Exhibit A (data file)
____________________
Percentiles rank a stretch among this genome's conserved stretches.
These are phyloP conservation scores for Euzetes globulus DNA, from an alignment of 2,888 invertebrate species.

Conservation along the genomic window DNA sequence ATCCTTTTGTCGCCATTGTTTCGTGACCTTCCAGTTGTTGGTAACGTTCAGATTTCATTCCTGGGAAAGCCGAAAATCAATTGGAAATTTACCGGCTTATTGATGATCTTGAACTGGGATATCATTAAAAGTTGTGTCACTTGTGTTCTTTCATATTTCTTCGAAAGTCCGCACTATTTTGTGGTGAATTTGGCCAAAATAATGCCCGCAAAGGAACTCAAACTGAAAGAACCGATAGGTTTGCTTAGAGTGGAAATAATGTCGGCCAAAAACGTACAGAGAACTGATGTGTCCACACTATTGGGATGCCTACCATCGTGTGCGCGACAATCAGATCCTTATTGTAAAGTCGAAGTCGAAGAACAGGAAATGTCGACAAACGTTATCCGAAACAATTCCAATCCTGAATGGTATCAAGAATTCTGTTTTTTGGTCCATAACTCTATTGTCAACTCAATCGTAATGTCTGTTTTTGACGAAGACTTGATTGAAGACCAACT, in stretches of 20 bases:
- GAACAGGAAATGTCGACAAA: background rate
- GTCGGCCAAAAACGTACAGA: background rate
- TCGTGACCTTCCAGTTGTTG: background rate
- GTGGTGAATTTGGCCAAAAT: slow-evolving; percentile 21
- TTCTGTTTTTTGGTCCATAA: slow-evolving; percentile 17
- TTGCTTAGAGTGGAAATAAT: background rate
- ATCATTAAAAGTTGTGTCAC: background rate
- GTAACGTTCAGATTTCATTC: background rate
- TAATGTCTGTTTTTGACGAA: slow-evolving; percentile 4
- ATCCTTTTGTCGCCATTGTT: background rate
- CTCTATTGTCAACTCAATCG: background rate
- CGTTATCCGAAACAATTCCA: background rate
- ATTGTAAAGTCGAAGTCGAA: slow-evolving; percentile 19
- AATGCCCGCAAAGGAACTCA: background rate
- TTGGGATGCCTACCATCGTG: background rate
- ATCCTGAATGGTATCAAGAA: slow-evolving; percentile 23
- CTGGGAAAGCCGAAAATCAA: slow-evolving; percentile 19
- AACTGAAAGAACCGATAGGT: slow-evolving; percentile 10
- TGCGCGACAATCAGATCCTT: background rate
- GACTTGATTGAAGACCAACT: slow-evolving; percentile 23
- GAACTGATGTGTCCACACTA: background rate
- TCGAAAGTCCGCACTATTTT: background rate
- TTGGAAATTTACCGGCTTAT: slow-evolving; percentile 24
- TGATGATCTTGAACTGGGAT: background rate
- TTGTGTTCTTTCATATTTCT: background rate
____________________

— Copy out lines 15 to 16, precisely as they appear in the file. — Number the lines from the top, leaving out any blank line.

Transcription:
- CGTTATCCGAAACAATTCCA: background rate
- ATTGTAAAGTCGAAGTCGAA: slow-evolving; percentile 19